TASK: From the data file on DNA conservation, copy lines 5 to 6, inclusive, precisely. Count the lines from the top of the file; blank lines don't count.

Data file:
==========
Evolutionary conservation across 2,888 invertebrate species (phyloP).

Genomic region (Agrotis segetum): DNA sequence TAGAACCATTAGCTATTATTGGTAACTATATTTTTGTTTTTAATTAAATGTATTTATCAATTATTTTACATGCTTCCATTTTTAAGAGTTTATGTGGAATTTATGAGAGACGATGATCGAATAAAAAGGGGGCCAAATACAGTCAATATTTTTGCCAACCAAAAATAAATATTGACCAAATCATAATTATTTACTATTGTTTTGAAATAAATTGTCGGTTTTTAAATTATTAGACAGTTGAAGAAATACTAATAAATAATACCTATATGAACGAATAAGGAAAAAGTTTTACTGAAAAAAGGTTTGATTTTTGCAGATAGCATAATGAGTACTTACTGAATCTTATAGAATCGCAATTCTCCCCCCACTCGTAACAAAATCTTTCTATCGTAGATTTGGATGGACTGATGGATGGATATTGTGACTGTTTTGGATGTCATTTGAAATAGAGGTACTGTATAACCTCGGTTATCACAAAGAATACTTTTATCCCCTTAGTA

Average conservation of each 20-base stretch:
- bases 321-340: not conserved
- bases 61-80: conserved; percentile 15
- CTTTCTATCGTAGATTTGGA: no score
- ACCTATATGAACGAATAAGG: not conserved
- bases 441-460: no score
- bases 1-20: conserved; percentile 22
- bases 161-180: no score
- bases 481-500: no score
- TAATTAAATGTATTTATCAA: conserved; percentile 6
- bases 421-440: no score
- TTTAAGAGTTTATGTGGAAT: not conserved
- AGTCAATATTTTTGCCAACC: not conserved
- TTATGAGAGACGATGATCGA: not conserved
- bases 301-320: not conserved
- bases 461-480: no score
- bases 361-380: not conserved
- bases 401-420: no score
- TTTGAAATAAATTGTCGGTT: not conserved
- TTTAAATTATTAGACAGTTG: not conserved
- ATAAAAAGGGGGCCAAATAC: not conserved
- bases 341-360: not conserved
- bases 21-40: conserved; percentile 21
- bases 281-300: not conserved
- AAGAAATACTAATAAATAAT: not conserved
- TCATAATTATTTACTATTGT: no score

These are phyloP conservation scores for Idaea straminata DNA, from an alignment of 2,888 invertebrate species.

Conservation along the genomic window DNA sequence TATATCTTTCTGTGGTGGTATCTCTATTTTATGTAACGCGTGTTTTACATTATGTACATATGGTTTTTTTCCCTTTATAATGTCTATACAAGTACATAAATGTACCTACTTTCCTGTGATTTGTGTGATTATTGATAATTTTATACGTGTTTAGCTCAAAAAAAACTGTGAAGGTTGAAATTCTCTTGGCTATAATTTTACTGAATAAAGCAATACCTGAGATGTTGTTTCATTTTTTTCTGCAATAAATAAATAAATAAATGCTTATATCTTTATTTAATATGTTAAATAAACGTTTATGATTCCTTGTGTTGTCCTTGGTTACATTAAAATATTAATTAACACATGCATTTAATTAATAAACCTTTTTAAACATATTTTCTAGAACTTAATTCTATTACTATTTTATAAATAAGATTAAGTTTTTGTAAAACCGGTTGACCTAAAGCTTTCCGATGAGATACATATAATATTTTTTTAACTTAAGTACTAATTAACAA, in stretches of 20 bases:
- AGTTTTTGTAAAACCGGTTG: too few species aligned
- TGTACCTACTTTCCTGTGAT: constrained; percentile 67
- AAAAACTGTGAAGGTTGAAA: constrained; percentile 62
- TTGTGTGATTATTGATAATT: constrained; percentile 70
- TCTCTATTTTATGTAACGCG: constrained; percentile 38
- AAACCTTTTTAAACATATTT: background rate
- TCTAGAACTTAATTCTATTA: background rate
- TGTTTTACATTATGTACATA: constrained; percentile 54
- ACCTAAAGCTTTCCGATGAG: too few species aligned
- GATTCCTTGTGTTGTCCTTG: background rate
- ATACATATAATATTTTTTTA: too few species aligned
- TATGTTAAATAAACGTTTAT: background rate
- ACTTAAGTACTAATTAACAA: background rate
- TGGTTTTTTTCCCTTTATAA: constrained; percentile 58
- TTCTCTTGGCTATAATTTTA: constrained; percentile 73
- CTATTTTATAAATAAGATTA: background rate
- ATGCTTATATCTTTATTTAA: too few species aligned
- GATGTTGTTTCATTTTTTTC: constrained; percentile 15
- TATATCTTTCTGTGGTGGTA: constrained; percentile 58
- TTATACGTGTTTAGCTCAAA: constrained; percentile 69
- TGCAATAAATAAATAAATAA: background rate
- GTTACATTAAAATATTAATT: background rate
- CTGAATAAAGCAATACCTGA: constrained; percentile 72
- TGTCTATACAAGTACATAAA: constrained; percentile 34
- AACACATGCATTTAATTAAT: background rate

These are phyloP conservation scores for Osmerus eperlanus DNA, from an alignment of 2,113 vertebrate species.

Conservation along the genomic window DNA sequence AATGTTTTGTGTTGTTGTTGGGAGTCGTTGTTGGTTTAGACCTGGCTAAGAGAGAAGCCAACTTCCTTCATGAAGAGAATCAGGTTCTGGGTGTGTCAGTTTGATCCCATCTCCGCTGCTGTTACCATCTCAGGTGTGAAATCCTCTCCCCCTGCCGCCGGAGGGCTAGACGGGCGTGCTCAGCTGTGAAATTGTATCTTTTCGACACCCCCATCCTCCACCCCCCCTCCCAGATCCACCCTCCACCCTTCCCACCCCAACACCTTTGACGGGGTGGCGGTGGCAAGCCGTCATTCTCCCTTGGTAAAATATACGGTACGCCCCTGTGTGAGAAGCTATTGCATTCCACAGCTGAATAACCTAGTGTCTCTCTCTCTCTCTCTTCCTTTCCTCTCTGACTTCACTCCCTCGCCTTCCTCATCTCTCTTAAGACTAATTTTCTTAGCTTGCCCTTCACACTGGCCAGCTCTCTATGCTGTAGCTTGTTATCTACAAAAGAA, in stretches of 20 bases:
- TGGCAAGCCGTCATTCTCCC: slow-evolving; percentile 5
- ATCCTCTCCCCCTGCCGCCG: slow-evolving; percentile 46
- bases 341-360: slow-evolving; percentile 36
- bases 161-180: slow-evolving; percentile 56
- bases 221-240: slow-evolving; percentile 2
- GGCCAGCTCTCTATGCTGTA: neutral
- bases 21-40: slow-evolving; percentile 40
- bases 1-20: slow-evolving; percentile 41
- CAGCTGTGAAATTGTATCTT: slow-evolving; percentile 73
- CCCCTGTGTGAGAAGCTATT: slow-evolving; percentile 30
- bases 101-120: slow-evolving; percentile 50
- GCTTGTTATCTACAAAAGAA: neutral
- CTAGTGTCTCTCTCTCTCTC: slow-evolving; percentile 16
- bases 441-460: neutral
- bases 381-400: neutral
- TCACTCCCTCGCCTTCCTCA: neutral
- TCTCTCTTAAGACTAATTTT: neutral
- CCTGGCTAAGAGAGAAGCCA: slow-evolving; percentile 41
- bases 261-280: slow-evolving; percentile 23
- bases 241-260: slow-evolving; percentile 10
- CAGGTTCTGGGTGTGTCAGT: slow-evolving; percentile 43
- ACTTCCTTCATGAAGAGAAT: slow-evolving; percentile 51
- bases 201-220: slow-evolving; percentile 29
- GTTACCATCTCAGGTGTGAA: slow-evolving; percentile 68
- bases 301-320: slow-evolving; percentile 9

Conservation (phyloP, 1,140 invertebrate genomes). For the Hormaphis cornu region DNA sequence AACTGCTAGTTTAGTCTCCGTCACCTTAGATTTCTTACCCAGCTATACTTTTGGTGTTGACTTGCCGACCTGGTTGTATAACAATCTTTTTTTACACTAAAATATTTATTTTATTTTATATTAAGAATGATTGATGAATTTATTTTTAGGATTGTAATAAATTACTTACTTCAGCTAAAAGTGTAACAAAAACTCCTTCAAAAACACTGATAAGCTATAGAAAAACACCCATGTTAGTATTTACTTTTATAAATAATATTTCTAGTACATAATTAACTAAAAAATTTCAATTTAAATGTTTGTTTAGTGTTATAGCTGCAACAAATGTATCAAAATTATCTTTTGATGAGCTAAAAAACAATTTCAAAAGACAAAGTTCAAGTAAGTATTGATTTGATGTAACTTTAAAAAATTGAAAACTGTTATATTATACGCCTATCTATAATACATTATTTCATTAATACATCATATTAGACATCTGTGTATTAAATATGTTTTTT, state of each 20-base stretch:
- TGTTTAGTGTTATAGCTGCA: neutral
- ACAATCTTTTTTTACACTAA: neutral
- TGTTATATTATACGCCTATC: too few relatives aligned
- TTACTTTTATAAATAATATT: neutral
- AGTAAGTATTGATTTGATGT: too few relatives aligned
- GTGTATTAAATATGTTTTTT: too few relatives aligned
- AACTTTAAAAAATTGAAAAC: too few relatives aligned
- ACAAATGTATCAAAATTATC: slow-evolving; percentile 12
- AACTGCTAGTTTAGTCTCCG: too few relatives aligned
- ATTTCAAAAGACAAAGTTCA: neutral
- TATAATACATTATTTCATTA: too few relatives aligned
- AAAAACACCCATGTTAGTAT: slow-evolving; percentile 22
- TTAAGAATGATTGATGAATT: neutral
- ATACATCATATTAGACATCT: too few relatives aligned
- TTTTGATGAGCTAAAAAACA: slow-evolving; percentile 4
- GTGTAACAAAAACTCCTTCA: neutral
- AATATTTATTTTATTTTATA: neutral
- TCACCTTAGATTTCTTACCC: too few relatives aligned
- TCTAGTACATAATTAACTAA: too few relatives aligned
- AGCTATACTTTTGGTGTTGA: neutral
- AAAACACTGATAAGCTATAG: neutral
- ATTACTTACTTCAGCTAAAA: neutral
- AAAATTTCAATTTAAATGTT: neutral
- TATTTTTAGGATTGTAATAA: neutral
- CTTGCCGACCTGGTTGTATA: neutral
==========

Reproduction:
- bases 61-80: conserved; percentile 15
- CTTTCTATCGTAGATTTGGA: no score